During her 80 years and 37 voyages, the Charles W. Morgan caught and processed more whales than any other whaling ship in history. Built-in 1841 at the Hillman Brothers Shipyard on the Accent River in New Bedford, MA, she was registered at 351 tons. The Morgan was originally built fully ship-rigged, but shortly after the Civil War, she was modified to become a double topsail bark. Her whaling days came to end in 1921 with the decline of whale oil prices. Purchased for Mystic Seaport in 1941, she’s now a beautifully restored monument to the men who built and sailed her.
Kit: Plank on frame construction . Designed by naval architect Ben Lankford, This kit replicates the Charles W. Morgan as a double topsail bark of 1892-1908. Lankford’s precise drawings (a set of six) are based on plans for the 1983 restoration, provided by Mystic Seaport. A 40-page step-by-step instruction book includes many of the author’s own photographs of the reconstructed vessel.
Plank-on-bulkhead construction uses laser-cut basswood for the hull components. Wooden bow and stern filler blocks help you shape the real ship. Supplied is 75 feet of copper sheathing to cover the hull below the waterline. Wooden yards and mast, 140 deadeyes in three sizes, nearly 200 single and double blocks, four diameters of black running rigging and two of white standing rigging duplicate the rig plan of the original whaler. An assortment of fine metal fitting includes brass ship’s bell, belaying pins, eyebolts, spilt rings, strips, wire and chain, anchors, bilge pump, chocks, cleats, fire door, chimney, and galley stack. Seven whaleboats, to be assembled from laser-cut wooden parts, come complete with authentic scale whaling gear. (Display base and pedestals not included.)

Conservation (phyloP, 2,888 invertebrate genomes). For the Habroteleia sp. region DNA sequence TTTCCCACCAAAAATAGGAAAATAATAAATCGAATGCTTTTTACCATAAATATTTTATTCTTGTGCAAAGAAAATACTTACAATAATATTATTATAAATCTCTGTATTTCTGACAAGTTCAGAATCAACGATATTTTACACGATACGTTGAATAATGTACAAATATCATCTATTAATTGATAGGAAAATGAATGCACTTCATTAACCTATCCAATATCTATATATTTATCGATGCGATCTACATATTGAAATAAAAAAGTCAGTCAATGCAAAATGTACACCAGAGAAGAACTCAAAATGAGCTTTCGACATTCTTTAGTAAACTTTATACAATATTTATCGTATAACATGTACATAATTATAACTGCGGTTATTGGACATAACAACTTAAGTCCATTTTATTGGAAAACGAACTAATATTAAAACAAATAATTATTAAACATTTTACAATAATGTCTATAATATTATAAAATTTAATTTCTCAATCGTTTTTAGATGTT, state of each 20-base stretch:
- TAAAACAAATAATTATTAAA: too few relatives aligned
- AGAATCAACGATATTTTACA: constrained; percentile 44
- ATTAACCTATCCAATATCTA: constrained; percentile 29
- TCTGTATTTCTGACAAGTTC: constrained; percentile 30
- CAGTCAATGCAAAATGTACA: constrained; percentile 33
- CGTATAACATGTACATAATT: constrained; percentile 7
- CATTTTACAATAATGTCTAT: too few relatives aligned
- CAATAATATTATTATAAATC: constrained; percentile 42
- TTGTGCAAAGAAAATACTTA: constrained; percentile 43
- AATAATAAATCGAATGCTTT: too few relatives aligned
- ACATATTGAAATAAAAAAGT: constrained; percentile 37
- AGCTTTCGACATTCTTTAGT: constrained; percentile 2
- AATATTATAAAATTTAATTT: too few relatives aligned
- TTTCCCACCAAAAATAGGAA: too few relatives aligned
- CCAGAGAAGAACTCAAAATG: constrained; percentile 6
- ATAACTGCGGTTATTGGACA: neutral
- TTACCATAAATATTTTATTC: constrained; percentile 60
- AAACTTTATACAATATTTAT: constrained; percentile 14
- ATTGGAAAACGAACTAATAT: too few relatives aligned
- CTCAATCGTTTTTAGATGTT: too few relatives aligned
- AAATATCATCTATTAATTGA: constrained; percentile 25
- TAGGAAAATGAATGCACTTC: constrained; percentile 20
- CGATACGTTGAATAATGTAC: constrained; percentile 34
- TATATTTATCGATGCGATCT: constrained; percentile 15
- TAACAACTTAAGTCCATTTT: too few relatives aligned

Dimensions:Length:30-3/4″ Height:25″ Scale:1/64